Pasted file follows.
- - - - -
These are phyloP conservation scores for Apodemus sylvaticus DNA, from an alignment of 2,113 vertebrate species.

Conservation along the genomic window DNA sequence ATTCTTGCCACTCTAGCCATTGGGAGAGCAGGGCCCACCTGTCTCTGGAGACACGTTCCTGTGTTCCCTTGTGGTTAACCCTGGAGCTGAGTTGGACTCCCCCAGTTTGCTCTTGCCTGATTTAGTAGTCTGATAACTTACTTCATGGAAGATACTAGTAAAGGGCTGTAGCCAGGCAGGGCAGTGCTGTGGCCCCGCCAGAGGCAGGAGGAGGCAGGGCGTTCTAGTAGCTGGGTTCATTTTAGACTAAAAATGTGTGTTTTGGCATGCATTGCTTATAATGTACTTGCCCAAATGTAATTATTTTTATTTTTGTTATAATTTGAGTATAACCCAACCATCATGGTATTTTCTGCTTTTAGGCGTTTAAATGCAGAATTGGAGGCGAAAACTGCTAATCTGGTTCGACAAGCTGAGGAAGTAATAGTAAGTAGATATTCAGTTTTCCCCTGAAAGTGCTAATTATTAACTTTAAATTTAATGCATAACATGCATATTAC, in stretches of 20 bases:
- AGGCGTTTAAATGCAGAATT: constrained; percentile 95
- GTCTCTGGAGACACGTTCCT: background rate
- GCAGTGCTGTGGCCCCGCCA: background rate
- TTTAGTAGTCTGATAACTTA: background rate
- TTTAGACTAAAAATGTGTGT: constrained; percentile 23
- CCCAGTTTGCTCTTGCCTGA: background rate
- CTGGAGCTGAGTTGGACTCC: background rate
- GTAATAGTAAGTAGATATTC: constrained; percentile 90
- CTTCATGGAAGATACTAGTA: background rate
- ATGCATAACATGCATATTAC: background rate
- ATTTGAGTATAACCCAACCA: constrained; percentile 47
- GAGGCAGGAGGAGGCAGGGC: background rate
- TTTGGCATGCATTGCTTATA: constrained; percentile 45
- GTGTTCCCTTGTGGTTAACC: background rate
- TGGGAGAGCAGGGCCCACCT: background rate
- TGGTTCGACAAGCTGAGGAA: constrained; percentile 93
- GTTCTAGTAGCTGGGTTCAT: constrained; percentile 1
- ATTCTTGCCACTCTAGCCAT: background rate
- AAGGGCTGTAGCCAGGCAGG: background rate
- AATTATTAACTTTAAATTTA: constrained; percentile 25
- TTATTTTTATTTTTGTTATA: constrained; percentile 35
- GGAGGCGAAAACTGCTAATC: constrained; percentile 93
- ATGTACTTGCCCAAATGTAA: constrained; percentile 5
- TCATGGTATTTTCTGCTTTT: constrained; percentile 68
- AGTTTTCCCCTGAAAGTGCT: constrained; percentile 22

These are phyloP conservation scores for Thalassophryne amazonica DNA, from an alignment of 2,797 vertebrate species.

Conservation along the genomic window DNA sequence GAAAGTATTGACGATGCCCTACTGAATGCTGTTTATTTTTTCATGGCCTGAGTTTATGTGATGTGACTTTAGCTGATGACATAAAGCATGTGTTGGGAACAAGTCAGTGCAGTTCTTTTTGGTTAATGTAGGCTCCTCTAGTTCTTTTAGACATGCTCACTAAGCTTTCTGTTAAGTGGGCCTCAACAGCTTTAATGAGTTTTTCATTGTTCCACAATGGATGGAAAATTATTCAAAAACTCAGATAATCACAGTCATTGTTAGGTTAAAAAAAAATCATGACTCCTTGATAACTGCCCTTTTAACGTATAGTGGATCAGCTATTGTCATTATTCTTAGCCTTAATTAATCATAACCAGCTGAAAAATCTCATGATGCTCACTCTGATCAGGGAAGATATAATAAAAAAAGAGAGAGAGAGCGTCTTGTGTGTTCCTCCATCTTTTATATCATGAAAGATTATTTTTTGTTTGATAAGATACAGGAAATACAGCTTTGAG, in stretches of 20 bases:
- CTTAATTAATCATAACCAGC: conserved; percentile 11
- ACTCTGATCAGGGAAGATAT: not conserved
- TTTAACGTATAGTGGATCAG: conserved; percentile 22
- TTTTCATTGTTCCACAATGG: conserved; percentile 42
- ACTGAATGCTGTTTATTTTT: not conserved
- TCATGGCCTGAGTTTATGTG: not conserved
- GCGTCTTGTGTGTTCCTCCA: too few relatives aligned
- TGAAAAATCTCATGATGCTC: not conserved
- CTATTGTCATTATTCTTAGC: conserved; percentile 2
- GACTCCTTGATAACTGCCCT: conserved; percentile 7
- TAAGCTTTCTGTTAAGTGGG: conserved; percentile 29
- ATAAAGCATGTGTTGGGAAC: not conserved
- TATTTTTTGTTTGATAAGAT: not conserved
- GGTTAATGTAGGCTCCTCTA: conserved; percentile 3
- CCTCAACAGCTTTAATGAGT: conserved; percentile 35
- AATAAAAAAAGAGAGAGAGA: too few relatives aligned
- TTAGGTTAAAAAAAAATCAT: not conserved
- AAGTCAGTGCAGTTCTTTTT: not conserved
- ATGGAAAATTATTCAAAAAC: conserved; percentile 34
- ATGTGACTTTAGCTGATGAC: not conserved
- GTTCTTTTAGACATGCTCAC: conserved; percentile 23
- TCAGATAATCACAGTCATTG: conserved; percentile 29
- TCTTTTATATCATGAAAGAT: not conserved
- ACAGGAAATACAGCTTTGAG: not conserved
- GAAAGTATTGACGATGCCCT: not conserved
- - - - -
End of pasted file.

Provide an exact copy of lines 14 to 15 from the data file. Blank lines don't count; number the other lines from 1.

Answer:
- GAGGCAGGAGGAGGCAGGGC: background rate
- TTTGGCATGCATTGCTTATA: constrained; percentile 45